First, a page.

We also know that a magnetic field flux that changes over time will induce a voltage along the length of a wire coil. Explain how the complementary principles of electromagnetism and electromagnetic induction manifest themselves simultaneously in the same wire coil to produce self-induction.
Also, explain how Lenz’s Law relates to the polarity of the coil’s self-induced voltage.
A changing current through a coil produces a voltage drop that opposes the direction of change.
Self-induction is not a difficult concept to grasp if one already possesses a good understanding of electromagnetism, electromagnetic induction, and Lenz’s Law. Some students may struggle understanding self-induction, because it is probably the first application they’ve seen where these three phenomena inter-relate simultaneously.
∫f(x) dx Calculus alert!
In a simple resistor circuit, the current may be calculated by dividing applied voltage by resistance:
Although an analysis of this circuit probably seems trivial to you, I would like to encourage you to look at what is happening here from a fresh perspective. An important principle observed many times in the study of physics is that of equilibrium, where quantities naturally “seek” a state of balance. The balance sought by this simple circuit is equality of voltage: the voltage across the resistor must settle at the same value as the voltage output by the source:
If the resistor is viewed as a source of voltage seeking equilibrium with the voltage source, then current must converge at whatever value necessary to generate the necessary balancing voltage across the resistor, according to Ohm’s Law (V = IR). In other words, the resistor’s current achieves whatever magnitude it has to in order to generate a voltage drop equal to the voltage of the source.
This may seem like a strange way of analyzing such a simple circuit, with the resistor “seeking” to generate a voltage drop equal to the source, and current “magically” assuming whatever value it must to achieve that voltage equilibrium, but it is helpful in understanding other types of circuit elements.
For example, here we have a source of DC voltage connected to a large coil of wire through a switch. Assume that the wire coil has negligible resistance (0 Ω):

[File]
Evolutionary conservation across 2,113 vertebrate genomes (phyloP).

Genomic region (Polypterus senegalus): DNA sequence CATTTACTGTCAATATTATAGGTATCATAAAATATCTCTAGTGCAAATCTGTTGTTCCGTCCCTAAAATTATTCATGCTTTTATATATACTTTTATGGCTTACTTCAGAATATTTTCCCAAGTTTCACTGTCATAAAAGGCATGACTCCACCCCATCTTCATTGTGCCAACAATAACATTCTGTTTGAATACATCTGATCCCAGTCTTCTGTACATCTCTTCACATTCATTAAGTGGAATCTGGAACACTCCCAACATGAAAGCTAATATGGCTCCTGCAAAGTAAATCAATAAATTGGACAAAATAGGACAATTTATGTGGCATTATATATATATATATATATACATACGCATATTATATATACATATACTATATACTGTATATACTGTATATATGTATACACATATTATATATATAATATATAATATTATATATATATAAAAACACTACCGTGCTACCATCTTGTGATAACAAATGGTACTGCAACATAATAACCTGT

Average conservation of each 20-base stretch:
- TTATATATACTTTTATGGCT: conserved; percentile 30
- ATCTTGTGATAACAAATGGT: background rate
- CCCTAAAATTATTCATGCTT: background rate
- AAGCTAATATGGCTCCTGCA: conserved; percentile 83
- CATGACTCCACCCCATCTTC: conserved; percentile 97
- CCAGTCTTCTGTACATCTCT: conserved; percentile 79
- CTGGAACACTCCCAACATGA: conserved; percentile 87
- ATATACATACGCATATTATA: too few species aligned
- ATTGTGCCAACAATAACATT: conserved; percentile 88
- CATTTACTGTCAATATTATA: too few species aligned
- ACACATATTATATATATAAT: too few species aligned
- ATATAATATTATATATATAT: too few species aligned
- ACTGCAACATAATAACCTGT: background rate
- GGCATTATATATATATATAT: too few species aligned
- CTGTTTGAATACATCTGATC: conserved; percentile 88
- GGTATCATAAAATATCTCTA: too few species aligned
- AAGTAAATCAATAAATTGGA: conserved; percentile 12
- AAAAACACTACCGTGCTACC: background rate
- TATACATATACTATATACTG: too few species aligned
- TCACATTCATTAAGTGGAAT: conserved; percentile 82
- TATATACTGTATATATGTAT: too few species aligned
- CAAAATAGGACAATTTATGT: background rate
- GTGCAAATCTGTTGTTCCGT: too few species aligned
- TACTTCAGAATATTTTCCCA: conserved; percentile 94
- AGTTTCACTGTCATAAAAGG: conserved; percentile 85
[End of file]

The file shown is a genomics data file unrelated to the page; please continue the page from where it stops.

Like the resistor circuit, the coil will “seek” to achieve voltage equilibrium with the voltage source once the switch is closed. However, we know that the voltage induced in a coil is not directly proportional to current as it is with a resistor - instead, a coil’s voltage drop is proportional to the rate of change of magnetic flux over time as described by Faraday’s Law of electromagnetic induction:
vcoil = Instantaneous induced voltage, in volts
N = Number of turns in wire coil
[(d φ)/dt] = Instantaneous rate of change of magnetic flux, in webers per second
Assuming a linear relationship between coil current and magnetic flux (i.e. φ doubles when i doubles), describe this simple circuit’s current over time after the switch closes.
When the switch closes, current will steadily increase at a linear rate over time:
Challenge question: real wire coils contain electrical resistance (unless they’re made of superconducting wire, of course), and we know how voltage equilibrium occurs in resistive circuits: the current converges at a value necessary for the resistance to drop an equal amount of voltage as the source. Describe, then, what the current does in a circuit with a real wire coil, not a superconducting wire coil.
Students who do not yet understand the concept of inductance may be inclined to suggest that the current in this circuit will be infinite, following Ohm’s Law (I = E/R). One of the purposes of this question is to reveal such misunderstandings, so that they may be corrected.
This circuit provides an excellent example of the calculus principle integration, where the application of a steady voltage across the inductor results in a steadily increasing current. Whether or not you should touch on this subject depends on the mathematical aptitude of your students.
Inductance is a very important property in many types of electric circuits. Define what “inductance” is, and what causes it.
“inductance” is the capacity of a conductor to store energy in the form of a magnetic field, resulting from an applied current. You may also find a definition of “inductance” stated in terms of opposition to change in applied current over time.
Inductance is caused by the establishment of a magnetic field around a conductor.
Ask students what unit of measurement inductance is expressed in. Also, ask them if they think the inductance of any given conductor changes with the applied current or stored energy, or if inductance is a quantity independent of particular electrical conditions.
If the number of turns of wire in an electromagnet coil is tripled, what happens to the magnitude of the magnetic flux (Φ) generated by it, assuming that none of the other variables change (current through the coil, reluctance of magnetic circuit, etc.)?
If the number of turns of wire in an inductor is tripled, what happens to the magnitude of the induced voltage for a given rate of magnetic flux change over time ([(dφ)/dt])?
If the number of turns of wire in an inductor is tripled, what happens to the magnitude of its inductance, measured in Henrys? Explain your answer.
If N triples, then Φ triples, all other factors being equal.
If [(dφ)/dt] triples, then e triples, all other factors being equal.
If N triples, then L increases by a factor of nine, all other factors being equal.
This question presents an interesting problem in qualitative mathematics. It is closely related to the “chain rule” in calculus, where one function y = f(x) is embedded within another function z = f(y), such that [dz/dy][dy/dx] = [dz/dx]. The purpose of this exercise is for students to gain a conceptual grasp of why inductance does not vary linearly with changes in N.